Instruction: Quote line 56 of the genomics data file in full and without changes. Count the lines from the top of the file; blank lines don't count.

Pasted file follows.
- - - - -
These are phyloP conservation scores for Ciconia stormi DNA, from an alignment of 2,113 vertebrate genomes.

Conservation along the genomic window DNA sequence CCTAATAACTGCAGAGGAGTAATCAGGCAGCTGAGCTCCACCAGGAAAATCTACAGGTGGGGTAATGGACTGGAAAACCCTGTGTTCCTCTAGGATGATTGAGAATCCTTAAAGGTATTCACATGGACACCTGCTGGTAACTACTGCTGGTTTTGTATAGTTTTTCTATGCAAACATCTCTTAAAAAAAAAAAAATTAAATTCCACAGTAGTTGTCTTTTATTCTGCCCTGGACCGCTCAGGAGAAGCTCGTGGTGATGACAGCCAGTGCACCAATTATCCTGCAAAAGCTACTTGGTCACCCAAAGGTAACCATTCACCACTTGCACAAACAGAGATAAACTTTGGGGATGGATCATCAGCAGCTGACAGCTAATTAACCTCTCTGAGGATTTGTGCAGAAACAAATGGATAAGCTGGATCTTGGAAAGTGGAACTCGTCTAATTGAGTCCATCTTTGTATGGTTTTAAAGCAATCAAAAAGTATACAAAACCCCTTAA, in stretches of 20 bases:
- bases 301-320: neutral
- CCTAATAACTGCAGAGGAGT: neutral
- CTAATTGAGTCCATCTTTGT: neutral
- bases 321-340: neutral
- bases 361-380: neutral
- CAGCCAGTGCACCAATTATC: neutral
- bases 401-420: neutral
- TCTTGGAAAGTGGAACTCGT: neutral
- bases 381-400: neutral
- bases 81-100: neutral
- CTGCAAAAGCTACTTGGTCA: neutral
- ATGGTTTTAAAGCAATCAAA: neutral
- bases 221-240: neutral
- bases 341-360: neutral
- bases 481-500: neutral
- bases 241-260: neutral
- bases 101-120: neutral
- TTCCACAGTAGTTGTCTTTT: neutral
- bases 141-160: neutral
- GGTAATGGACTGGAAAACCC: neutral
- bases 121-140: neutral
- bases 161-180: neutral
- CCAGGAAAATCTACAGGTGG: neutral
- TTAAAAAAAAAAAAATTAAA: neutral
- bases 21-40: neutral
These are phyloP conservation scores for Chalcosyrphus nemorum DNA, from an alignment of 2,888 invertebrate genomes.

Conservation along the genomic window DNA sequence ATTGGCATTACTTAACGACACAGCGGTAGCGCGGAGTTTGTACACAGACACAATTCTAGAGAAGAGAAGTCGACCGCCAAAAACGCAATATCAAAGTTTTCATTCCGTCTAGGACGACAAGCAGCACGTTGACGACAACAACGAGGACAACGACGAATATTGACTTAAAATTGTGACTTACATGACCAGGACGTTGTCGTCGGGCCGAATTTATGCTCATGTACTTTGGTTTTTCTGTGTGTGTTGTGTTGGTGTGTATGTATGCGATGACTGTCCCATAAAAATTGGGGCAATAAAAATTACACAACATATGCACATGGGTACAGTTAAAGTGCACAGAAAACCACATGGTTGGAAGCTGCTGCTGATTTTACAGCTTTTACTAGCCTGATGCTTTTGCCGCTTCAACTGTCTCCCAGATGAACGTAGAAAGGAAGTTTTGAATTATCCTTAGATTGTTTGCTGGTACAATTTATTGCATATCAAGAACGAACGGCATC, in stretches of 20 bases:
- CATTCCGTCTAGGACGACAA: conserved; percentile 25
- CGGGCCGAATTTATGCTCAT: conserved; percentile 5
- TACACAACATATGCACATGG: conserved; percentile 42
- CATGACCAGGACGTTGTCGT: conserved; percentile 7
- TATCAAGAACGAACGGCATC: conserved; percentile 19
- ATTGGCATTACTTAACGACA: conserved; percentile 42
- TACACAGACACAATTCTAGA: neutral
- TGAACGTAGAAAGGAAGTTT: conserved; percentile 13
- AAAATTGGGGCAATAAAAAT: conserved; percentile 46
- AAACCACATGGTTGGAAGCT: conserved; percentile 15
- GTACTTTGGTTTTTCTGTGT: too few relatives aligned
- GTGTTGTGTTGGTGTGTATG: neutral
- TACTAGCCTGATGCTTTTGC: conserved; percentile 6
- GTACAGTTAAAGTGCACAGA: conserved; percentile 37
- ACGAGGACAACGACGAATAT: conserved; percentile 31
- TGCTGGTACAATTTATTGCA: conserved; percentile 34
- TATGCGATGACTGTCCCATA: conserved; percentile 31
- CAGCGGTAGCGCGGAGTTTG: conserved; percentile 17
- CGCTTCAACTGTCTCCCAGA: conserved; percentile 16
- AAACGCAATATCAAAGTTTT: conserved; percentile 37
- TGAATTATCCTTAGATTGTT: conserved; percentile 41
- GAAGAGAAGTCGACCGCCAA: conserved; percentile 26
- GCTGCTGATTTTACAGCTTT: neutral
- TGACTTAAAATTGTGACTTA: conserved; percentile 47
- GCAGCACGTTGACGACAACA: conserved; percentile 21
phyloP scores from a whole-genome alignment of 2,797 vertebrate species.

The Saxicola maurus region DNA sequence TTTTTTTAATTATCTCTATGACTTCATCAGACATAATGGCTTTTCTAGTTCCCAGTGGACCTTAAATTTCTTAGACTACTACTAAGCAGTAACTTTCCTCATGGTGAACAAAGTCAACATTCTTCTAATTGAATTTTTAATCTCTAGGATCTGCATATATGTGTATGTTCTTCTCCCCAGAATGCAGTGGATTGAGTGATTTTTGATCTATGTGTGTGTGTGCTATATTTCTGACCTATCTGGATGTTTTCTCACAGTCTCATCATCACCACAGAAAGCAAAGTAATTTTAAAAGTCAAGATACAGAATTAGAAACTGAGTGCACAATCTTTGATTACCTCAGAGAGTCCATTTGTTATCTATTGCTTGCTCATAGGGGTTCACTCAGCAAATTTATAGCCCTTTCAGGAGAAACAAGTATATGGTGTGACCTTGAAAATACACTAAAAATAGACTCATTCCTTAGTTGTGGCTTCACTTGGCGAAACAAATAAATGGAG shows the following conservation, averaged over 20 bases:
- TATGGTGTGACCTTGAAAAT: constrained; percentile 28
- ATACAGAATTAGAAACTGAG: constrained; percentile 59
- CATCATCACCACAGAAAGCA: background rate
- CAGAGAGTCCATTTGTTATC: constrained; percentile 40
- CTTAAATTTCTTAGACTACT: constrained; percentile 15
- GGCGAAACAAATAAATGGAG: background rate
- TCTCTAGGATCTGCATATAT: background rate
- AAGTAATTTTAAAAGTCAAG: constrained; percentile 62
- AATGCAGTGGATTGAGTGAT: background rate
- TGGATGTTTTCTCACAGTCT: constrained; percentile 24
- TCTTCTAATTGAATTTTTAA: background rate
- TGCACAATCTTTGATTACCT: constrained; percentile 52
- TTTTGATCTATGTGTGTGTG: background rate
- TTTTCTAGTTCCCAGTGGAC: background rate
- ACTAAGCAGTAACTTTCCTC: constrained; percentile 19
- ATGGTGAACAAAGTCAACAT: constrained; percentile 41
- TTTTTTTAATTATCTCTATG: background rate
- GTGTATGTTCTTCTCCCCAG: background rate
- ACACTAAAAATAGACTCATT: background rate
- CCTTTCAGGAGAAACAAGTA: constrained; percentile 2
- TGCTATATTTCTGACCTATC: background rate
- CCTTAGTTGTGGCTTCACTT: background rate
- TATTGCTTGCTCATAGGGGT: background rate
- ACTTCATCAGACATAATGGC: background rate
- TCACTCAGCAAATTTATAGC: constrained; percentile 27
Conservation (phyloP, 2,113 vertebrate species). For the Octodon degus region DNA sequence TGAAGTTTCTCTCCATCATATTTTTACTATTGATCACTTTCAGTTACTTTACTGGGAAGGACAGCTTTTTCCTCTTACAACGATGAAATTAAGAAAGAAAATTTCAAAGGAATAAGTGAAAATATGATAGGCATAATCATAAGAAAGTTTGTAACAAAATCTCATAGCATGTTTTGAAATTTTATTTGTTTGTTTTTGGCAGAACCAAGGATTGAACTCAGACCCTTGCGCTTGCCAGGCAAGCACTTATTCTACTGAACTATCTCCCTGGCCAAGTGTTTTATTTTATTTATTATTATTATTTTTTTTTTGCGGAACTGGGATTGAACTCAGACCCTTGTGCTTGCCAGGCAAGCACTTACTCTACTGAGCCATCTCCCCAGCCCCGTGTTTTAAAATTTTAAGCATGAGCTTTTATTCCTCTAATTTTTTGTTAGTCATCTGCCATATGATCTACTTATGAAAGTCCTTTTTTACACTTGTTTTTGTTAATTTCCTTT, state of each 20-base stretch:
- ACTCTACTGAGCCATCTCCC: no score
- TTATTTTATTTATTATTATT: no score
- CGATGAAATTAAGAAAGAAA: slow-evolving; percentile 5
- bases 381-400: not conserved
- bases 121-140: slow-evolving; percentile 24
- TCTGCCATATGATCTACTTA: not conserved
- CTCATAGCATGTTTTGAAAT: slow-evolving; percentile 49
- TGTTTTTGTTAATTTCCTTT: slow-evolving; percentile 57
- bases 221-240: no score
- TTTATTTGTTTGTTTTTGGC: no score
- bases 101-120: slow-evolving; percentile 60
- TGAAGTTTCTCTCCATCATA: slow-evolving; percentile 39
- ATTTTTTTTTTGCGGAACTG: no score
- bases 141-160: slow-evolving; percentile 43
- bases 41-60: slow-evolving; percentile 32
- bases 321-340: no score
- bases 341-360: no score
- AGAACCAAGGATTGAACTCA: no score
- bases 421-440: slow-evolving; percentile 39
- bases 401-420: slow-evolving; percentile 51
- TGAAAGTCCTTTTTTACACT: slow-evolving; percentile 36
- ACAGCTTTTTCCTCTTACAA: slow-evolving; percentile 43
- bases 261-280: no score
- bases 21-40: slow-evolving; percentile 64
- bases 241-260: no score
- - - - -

The Saxicola maurus region DNA sequence TTTTTTTAATTATCTCTATGACTTCATCAGACATAATGGCTTTTCTAGTTCCCAGTGGACCTTAAATTTCTTAGACTACTACTAAGCAGTAACTTTCCTCATGGTGAACAAAGTCAACATTCTTCTAATTGAATTTTTAATCTCTAGGATCTGCATATATGTGTATGTTCTTCTCCCCAGAATGCAGTGGATTGAGTGATTTTTGATCTATGTGTGTGTGTGCTATATTTCTGACCTATCTGGATGTTTTCTCACAGTCTCATCATCACCACAGAAAGCAAAGTAATTTTAAAAGTCAAGATACAGAATTAGAAACTGAGTGCACAATCTTTGATTACCTCAGAGAGTCCATTTGTTATCTATTGCTTGCTCATAGGGGTTCACTCAGCAAATTTATAGCCCTTTCAGGAGAAACAAGTATATGGTGTGACCTTGAAAATACACTAAAAATAGACTCATTCCTTAGTTGTGGCTTCACTTGGCGAAACAAATAAATGGAG shows the following conservation, averaged over 20 bases: